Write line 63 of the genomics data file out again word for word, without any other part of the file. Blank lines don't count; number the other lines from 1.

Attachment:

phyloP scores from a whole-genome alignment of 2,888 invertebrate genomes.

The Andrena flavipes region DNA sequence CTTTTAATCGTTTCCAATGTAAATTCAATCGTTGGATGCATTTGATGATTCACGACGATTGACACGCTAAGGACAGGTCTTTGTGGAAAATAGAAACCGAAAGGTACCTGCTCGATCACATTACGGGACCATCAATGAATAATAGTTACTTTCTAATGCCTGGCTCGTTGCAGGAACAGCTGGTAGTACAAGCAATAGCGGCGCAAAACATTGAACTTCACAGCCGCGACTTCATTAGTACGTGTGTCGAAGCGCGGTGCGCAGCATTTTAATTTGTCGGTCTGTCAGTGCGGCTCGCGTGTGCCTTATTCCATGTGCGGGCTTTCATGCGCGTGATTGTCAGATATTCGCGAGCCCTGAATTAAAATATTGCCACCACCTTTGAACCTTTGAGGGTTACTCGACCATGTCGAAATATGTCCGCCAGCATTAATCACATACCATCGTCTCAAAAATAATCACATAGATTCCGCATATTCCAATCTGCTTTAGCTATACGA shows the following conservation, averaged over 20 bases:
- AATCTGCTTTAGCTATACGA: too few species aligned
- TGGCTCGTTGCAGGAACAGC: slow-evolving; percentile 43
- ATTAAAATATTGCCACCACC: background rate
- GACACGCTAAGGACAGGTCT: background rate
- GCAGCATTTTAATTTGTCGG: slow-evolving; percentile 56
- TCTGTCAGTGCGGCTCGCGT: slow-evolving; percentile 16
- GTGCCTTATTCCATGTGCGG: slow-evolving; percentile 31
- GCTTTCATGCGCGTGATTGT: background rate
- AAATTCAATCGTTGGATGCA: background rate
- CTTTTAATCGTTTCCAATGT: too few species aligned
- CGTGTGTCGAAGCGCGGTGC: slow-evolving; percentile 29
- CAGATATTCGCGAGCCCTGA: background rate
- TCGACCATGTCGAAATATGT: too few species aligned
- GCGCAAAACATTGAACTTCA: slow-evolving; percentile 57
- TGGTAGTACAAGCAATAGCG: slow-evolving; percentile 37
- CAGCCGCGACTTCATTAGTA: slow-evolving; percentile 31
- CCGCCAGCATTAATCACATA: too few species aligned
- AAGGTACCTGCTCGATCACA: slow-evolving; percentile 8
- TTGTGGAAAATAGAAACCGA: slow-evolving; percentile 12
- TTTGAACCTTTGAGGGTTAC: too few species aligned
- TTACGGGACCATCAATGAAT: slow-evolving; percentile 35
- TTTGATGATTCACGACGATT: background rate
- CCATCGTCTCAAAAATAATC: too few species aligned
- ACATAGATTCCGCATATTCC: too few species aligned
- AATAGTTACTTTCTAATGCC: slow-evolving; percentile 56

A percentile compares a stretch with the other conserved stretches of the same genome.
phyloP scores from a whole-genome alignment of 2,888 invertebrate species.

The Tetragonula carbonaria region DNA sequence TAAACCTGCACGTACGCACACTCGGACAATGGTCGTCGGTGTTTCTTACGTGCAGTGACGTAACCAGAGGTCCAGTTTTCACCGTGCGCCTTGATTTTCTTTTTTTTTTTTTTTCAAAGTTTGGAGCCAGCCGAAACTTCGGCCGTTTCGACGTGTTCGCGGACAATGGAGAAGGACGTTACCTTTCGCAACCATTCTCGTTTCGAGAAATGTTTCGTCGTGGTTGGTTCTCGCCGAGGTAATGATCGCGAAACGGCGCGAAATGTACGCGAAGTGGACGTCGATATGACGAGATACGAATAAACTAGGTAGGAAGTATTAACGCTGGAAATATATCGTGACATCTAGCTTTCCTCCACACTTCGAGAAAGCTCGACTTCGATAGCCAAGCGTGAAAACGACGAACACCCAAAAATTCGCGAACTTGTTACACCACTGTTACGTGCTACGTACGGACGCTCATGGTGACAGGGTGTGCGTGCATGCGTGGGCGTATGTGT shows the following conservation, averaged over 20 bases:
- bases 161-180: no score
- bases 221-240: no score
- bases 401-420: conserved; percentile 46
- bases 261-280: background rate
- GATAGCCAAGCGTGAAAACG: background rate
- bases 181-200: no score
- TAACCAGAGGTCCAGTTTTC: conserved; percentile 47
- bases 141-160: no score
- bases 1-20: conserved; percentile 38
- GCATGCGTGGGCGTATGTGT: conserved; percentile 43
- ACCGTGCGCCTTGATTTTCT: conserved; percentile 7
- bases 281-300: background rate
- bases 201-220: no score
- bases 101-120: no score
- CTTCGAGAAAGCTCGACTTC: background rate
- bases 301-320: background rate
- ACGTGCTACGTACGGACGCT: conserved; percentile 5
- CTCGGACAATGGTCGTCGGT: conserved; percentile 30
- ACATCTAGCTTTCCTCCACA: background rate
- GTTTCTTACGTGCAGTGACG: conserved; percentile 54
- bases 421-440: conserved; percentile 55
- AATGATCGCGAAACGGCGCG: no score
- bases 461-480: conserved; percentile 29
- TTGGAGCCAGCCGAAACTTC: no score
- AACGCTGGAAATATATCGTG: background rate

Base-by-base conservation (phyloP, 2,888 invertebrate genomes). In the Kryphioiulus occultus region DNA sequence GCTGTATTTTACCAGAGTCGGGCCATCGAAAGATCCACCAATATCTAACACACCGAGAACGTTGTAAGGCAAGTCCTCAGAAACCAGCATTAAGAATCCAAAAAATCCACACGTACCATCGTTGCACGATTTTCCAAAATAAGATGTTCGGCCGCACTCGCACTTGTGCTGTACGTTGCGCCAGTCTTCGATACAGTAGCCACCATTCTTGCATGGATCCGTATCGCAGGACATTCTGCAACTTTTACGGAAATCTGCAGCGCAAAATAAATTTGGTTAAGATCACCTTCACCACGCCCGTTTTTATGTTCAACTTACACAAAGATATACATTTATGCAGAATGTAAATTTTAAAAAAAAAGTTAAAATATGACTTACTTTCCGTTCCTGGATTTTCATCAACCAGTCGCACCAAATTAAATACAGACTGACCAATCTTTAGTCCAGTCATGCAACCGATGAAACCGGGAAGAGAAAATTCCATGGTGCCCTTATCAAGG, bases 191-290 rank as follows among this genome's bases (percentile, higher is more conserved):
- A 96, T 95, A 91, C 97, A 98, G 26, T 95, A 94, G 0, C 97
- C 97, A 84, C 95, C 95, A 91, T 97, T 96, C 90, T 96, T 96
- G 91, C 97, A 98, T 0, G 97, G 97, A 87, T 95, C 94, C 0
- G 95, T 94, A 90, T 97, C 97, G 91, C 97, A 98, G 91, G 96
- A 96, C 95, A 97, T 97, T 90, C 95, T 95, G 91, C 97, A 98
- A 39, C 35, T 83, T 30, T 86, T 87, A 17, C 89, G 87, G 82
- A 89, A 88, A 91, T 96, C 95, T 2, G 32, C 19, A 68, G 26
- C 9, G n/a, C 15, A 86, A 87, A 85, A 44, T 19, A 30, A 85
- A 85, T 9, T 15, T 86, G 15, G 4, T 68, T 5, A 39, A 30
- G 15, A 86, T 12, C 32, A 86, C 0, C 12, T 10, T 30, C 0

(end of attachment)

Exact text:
- A 89, A 88, A 91, T 96, C 95, T 2, G 32, C 19, A 68, G 26